A Rollercoaster of Emotions: Why I Watch Jojo’s Bizarre Adventure
This was originally going to be something of an extended first impression, since I felt the series deserved a little more than the little blurb I wrote in our Fall Season Impressions Post. Alas, this post turned out to be rather short itself. At least it won’t take much of your time?
Anyway, I think Jojo’s Bizarre Adventure is. . .strange (hey, at least I get points for not using “bizarre”). Now, let me go on the record with some things. I will freely and without hesitation go on the record as saying that Jojo (the series, not just the character) is juvenile. It’s stupid. Logical fallacies abound, things happen for the sake of happening, realism is at a severe depression (just look at those twelve year olds and think for a second about the aerodynamics of a baller hat), and it’s all around less-than-intelligent material.
I question your ability to argue against that outside of discussing how it’s “not really the kind of show where any of that matters,” but feel free to disagree with me if you like.
Don’t get me wrong, though. See, for all its negative qualities, I don’t think Jojo is bad at all. As a matter of fact, I think it’s really quite good, enough so that it’s one of the shows I’ve decided to watch in my now limited and precious free time. Some people might describe this series as “so bad it’s good,” but I don’t think that’s really accurate. See, for all that it does wrong, Jojo does one thing really, really right. That thing is audience involvement. I think most of the people who went into the first episode without too many pre-formed opinions felt a genuine hatred of our villain Dio. As some other blogger put it on some blog that isn’t O-NEW, you feel like he’s Satan himself put into an anime. Do you remember how you felt at the end of episode one when Jojo totally crushes Dio in that fight? If you’re at all like me, you probably felt kind of excited and maybe a little giddy. You know what it is when you feel those things? That’s an emotional involvement in the show.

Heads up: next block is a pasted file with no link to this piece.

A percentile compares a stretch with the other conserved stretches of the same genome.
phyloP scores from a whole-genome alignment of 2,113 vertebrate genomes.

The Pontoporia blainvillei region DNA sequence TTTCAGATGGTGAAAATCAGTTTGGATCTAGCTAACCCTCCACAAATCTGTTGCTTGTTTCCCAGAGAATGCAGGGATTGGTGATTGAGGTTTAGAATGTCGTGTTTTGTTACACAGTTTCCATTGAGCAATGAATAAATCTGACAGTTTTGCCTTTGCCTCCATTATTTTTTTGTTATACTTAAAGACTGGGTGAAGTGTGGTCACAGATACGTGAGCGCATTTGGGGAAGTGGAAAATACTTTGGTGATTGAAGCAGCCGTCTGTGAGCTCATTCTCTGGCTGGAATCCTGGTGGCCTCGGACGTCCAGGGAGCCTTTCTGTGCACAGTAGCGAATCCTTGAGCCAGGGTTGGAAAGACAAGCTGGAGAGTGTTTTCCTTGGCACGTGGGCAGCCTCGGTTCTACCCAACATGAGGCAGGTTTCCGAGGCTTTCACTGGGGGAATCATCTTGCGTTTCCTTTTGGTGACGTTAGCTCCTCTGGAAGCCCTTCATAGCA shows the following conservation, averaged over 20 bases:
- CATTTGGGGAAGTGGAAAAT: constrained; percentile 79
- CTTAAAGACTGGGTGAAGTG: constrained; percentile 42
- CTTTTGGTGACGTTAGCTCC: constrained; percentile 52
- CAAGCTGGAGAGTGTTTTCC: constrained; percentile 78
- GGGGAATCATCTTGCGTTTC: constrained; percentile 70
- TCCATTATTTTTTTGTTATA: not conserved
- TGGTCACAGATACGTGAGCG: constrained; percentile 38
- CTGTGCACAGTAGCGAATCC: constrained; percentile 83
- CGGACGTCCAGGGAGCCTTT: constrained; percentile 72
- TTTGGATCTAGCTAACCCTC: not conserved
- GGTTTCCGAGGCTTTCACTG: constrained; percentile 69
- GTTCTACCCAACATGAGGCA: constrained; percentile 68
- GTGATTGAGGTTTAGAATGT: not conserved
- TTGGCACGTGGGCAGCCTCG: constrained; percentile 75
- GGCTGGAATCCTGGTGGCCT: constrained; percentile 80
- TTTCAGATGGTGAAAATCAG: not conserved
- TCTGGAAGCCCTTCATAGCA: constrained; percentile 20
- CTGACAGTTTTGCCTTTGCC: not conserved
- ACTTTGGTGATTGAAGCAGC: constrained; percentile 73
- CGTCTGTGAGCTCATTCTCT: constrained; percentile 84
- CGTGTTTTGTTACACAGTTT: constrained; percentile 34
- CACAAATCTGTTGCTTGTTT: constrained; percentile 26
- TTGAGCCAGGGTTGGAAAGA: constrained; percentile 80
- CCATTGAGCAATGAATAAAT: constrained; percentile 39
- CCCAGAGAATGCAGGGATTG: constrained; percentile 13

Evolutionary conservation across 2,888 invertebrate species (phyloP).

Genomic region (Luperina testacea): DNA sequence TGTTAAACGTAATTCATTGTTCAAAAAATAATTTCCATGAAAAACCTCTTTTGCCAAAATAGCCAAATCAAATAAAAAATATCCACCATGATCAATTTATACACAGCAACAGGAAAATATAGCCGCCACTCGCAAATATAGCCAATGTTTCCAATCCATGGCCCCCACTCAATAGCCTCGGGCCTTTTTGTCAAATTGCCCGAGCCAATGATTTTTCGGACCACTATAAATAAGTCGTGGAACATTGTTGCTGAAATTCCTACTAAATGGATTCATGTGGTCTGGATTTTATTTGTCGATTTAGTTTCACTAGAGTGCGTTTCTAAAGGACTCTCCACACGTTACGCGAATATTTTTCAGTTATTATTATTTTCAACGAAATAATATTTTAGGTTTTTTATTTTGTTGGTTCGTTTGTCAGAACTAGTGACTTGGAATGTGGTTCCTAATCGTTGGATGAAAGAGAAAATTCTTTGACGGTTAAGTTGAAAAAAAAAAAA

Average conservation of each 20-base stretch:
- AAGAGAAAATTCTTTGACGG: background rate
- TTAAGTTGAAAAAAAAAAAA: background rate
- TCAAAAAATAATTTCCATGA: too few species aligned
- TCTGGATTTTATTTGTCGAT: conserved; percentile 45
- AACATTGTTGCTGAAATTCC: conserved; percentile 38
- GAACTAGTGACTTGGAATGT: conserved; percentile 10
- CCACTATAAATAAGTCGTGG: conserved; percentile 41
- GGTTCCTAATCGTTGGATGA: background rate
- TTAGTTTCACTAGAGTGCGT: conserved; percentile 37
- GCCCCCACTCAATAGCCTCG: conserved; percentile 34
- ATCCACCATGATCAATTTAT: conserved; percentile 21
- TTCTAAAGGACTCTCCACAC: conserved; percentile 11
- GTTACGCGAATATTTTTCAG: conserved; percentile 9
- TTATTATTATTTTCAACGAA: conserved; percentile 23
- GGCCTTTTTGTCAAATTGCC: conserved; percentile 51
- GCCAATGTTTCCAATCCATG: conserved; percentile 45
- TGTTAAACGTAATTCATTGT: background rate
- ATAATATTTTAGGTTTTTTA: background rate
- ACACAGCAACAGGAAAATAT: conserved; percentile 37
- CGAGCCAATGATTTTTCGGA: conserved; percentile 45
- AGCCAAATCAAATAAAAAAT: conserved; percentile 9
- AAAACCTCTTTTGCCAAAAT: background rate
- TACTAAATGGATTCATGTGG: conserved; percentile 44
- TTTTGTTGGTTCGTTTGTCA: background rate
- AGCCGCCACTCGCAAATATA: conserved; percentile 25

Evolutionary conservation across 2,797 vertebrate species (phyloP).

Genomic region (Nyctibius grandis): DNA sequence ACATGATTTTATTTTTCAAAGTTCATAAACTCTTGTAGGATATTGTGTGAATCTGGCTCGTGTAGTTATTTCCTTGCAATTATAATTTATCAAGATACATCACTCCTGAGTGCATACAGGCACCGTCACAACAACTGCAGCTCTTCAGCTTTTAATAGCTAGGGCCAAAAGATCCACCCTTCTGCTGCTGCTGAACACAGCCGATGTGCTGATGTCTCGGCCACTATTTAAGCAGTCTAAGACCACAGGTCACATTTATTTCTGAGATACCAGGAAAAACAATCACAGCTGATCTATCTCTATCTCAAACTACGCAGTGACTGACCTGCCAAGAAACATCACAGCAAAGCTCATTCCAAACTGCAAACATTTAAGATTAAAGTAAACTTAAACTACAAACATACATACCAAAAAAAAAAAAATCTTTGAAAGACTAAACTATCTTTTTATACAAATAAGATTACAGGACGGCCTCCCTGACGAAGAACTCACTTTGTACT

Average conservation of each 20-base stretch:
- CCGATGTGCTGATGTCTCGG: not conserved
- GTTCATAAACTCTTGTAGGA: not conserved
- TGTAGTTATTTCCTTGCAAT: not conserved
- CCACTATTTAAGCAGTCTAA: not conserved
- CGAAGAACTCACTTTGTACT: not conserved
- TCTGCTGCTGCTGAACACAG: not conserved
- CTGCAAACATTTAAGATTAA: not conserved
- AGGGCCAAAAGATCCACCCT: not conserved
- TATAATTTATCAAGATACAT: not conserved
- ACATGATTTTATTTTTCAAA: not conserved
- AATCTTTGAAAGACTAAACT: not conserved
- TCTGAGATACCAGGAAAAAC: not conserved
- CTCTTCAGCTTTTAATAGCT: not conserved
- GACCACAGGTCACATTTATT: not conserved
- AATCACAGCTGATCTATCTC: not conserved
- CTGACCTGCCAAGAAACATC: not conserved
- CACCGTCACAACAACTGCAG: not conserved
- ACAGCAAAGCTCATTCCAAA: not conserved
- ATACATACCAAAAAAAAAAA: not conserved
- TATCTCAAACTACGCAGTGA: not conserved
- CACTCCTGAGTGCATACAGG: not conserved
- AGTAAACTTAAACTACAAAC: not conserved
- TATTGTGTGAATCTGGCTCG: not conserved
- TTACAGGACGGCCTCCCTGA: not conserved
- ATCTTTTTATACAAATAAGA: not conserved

That’s what Jojo delivers, and that’s why I watch it. It’s not an intellectually stimulating experience with any stretch of the imagination. At the end of the day, it’s still a puerile mess. But it’s also a show that gets you personally involved in it in spite of yourself. You may think Jojo is a naïve idiot, but a part of you can’t help but root for him and hope he beats Dio. It gets the basics of conflict quite well; you hate the villain, you like the hero, and most importantly, you know which side you want to succeed.
This is a bizarre series (Okay, you can take away those points I saved in the beginning). Parts of it are bad to the point you almost think it must be intentional, while other parts are so good that your entire week will feel like a drag as you wait for them to hopefully appear in the next episode. These don’t cancel each other out to make it an average experience. Instead, they co-exist in the strangest fashion, making it a series that is simultaneously above and below average in terms of quality. You’re riding on a rollercoaster of emotions when you watch this show, and that experience alone is enough to make me come back for more.